I think there are a few elements. One is you need great connectivity. If you want to build a layer on top of the existing enterprise systems, you need to have great connectivity to those systems. I’m talking beyond API integration—you need real data integration to ERP and cloud-based systems. You then need a very powerful analytics engine to figure out where the problems are, and you need a predefined library of use cases and KPIs so that customers don’t have to start from scratch.

 

The second element, where we’re investing a lot, is taking an action. A lot of people confuse “taking action” with robotic process automation. While RPA is one component of the action, it is not the full action, because you need to decide what you want to do. In some cases, you need users to make decisions, so you need to have an app interface where the user sees different parameters and can decide on an action. In other cases, you might need some workflow capability. We are going to focus on helping customers take the right action at the right point in time. We are going to build some capabilities to help customers execute that action, but we will also build strong integrations to other companies that do that. We will have some execution capability in our own platform, and we’ll have a lot of integration into other platforms.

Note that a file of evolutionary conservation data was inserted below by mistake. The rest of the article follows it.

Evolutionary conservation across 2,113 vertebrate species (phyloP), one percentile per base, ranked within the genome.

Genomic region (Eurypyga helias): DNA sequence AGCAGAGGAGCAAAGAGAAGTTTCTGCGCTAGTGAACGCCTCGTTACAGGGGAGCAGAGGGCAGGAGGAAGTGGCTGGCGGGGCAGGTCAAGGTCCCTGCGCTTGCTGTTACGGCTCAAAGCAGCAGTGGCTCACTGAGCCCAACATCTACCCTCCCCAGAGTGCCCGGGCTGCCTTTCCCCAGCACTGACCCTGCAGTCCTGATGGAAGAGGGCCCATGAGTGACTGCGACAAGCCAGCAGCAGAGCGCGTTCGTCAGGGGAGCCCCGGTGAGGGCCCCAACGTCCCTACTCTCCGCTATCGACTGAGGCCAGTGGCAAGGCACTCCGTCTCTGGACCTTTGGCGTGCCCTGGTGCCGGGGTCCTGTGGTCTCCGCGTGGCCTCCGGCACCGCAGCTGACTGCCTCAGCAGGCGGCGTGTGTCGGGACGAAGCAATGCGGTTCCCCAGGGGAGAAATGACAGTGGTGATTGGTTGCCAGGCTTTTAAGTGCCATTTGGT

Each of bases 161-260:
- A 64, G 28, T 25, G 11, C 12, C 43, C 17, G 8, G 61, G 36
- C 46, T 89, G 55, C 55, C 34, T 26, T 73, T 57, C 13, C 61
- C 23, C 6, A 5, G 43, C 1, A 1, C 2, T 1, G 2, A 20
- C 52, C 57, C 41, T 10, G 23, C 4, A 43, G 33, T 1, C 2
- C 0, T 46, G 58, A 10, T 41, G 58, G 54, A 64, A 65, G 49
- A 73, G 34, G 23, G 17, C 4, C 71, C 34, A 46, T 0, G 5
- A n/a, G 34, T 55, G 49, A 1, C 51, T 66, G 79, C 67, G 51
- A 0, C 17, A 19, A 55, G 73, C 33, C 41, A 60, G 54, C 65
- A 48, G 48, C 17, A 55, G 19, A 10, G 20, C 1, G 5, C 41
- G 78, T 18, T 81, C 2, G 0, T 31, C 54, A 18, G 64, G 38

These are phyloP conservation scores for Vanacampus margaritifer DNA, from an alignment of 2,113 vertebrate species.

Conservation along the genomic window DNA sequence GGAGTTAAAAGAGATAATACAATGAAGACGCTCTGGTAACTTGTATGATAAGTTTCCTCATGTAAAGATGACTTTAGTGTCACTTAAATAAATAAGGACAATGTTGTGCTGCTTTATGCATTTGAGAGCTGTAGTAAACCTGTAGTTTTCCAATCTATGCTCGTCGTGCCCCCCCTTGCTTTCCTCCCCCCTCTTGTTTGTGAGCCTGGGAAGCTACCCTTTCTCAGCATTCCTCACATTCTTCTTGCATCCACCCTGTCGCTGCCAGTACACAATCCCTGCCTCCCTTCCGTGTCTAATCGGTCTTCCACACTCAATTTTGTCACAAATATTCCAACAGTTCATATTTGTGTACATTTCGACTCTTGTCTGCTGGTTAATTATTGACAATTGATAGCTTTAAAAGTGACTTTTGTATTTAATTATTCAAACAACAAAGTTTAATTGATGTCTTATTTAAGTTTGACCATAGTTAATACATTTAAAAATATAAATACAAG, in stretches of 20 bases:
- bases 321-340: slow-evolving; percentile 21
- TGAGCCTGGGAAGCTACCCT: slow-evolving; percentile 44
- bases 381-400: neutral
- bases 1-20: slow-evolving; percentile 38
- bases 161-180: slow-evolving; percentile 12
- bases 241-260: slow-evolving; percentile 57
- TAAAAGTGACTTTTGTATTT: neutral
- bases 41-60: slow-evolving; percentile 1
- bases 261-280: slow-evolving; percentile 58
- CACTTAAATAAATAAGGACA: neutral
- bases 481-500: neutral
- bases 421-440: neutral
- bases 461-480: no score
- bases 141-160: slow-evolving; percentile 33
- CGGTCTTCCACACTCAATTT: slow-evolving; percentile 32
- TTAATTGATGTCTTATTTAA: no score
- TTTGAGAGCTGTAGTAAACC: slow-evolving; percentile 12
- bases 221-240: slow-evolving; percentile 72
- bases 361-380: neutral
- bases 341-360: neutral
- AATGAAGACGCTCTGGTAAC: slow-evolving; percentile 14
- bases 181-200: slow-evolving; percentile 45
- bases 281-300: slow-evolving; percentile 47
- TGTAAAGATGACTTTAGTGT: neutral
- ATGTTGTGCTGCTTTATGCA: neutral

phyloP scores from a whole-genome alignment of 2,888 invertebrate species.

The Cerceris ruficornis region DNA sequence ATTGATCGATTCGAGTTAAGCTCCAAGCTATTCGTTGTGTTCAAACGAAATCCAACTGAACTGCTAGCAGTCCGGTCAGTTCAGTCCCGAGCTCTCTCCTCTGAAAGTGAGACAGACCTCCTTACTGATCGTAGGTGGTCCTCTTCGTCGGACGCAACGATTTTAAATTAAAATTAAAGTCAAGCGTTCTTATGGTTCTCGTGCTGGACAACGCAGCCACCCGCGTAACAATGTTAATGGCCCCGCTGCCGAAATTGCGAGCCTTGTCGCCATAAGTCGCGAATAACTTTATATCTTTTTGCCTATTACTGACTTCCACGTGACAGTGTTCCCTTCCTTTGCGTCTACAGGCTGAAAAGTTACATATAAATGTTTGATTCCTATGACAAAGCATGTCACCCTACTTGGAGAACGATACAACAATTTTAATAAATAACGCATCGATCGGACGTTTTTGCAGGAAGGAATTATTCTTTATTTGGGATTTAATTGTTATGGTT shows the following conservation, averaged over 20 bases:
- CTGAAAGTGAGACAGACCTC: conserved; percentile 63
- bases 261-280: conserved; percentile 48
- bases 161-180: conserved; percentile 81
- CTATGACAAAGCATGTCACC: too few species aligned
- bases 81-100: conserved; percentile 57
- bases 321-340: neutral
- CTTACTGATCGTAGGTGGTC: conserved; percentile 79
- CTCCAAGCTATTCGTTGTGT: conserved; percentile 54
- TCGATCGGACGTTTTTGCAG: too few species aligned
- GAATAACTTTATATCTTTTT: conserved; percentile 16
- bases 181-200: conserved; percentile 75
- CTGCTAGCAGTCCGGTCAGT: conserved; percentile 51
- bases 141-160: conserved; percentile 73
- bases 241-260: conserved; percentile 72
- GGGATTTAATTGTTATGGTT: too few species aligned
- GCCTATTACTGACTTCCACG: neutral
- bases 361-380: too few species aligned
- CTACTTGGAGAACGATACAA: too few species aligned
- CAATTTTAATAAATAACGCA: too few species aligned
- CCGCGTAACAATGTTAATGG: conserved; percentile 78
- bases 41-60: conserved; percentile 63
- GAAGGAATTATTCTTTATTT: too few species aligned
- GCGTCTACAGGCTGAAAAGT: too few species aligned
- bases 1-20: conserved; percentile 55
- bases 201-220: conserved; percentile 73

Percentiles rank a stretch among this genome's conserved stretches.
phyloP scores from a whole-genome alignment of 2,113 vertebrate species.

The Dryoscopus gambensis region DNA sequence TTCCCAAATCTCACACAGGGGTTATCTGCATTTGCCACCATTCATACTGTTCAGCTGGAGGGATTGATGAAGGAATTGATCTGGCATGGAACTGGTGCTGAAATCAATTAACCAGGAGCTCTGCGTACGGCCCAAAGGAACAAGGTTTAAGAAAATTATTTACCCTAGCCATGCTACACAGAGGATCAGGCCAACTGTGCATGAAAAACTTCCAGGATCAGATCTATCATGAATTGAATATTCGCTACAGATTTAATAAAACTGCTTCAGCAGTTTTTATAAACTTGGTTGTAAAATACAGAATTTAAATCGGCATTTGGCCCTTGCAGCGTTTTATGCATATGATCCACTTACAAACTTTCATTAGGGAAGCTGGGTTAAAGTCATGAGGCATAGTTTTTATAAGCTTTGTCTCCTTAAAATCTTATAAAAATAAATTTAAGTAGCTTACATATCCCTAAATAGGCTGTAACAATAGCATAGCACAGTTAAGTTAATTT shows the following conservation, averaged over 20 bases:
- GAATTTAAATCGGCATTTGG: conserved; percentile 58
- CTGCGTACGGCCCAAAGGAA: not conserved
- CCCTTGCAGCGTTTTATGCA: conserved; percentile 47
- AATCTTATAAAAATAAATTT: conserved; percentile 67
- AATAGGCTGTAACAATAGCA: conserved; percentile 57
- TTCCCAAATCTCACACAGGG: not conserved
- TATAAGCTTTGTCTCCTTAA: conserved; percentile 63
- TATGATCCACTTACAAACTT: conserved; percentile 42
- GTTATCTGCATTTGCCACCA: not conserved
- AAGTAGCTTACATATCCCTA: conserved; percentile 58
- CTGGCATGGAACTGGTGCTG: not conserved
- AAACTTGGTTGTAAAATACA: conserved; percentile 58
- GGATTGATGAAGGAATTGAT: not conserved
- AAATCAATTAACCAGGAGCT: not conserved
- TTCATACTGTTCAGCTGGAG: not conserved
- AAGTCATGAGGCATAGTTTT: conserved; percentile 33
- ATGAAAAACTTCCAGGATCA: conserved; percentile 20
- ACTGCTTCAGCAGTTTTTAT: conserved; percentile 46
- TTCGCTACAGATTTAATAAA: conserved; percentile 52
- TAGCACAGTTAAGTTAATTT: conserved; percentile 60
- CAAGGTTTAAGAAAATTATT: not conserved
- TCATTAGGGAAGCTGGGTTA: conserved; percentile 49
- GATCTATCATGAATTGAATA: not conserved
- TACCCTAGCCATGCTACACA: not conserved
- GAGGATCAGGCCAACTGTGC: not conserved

We’re bullish on helping customers realize business value and are open to how they ultimately do that. We want to facilitate their success, and sometimes that happens entirely in Celonis. Other times, it happens with Celonis and a combination of other tools.

 

Third, you need robust analytics, again, to be able to do monitoring and help people figure out how they’ve improved. Many analytics tools provide you with a lot of insight but don’t give you any ability to act. Another problem that people have with these pure automation technologies is that they start automating this and that, but it fails to deliver real impact on their business. It’s useful, but not relevant. Now, if you marry the two, you’ve got a smart platform. That gives you the capability not just to do RPA, but to take real action. The main difference is that we don’t look specifically for the problems that RPA or low-code can solve. We look for the big problems that the business needs solved. If you build a platform with some capabilities and also strong integrations with RPA and low-code platforms, as well as complementary vendors, then you can show the business the value that you generate over time. And that’s what customers want.